Villa found support for his argument in two places. First, in a 2013 lawsuit between Eli Lilly and its insurer, an expert report prepared by the insurer estimated the “transfer-in price” of the stolen pharmaceuticals to be approximately $36–38 million. This transfer-in price reflects the internal value the particular warehouse placed on the pharmaceuticals. This measure omits the expected profits and overhead costs for Eli Lilly that would normally be part of the market price of the pharmaceuticals. An expert report from Eli Lilly in that same case estimated the transfer-in price as approximately $42 million. Second, in a 2013 civil suit against Villa, a jury found that Villa and his brother were each responsible for $10 million of losses to Eli Lilly, for a total of $20 million.

Without waiting for the government to respond, the district court denied Villa's § 2255 motion. The court found Villa's counsel could not be deficient for failing to introduce evidence that did not yet exist at the time Villa was sentenced. The court also found that an insurance company's estimate of its responsibility on a claim is not necessarily the same as the loss amount for sentencing purposes, which should instead be based on the fair market value of the goods. Villa moved for reconsideration, which the district court denied.

Proceeding pro se, Villa appealed. This Court granted a certificate of appealability on the issue of whether counsel was ineffective for failing to investigate, challenge, or object to the $80,000,000 loss amount used to calculate Villa's advisory sentencing range under the Sentencing Guidelines.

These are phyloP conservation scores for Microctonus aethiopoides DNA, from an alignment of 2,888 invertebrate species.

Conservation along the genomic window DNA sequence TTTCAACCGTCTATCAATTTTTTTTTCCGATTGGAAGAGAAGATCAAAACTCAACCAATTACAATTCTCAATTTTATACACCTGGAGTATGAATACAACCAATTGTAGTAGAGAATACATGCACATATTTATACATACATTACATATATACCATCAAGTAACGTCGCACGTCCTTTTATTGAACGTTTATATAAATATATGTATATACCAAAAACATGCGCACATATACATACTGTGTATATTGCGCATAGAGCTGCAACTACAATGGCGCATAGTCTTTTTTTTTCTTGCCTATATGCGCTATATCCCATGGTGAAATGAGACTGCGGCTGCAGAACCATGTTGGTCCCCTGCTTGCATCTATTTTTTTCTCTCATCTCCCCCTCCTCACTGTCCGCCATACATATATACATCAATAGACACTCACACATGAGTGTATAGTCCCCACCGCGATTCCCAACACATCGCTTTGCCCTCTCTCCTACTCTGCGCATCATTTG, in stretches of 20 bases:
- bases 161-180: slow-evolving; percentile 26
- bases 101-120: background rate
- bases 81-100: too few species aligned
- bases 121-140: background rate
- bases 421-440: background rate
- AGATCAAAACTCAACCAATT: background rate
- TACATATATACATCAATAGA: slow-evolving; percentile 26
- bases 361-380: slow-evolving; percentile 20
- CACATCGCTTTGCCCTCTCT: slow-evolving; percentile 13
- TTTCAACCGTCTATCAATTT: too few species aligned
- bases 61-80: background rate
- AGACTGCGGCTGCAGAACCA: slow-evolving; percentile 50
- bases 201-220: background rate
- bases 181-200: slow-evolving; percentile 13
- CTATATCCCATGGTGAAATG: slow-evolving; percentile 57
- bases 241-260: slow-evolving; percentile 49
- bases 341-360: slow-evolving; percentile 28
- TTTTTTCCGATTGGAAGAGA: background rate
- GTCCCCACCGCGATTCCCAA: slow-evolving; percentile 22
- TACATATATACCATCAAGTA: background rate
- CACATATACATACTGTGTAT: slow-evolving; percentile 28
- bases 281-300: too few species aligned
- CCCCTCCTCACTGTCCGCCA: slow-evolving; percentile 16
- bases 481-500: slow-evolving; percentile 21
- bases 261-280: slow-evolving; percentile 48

In § 2255 proceedings, “we review a district court's legal conclusions de novo and factual findings for clear error.” Devine v. United States, 520 F.3d 1286, 1287 (11th Cir. 2008) (per curiam). “A claim of ineffective assistance of counsel is a mixed question of law and fact that we review de novo.” Id. “We review the district court's denial of an evidentiary hearing in a § 2255 proceeding for abuse of discretion.” Winthrop-Redin v. United States, 767 F.3d 1210, 1215 (11th Cir. 2014).


The Sixth Amendment guarantees criminal defendants the right to effective assistance of counsel. Strickland v. Washington, 466 U.S. 668, 686, 104 S. Ct. 2052, 2063–64 (1984). The two-part Strickland test for ineffective assistance of counsel requires the movant to show that: “(1) his trial counsel's performance was deficient; and (2) that his trial counsel's deficient performance prejudiced the defense.” Rosin v. United States, 786 F.3d 873, 877 (11th Cir. 2015) (quotation omitted). If the movant fails to establish either prong, the reviewing court need not address the other prong. Strickland, 466 U.S. at 697, 104 S. Ct. at 2069.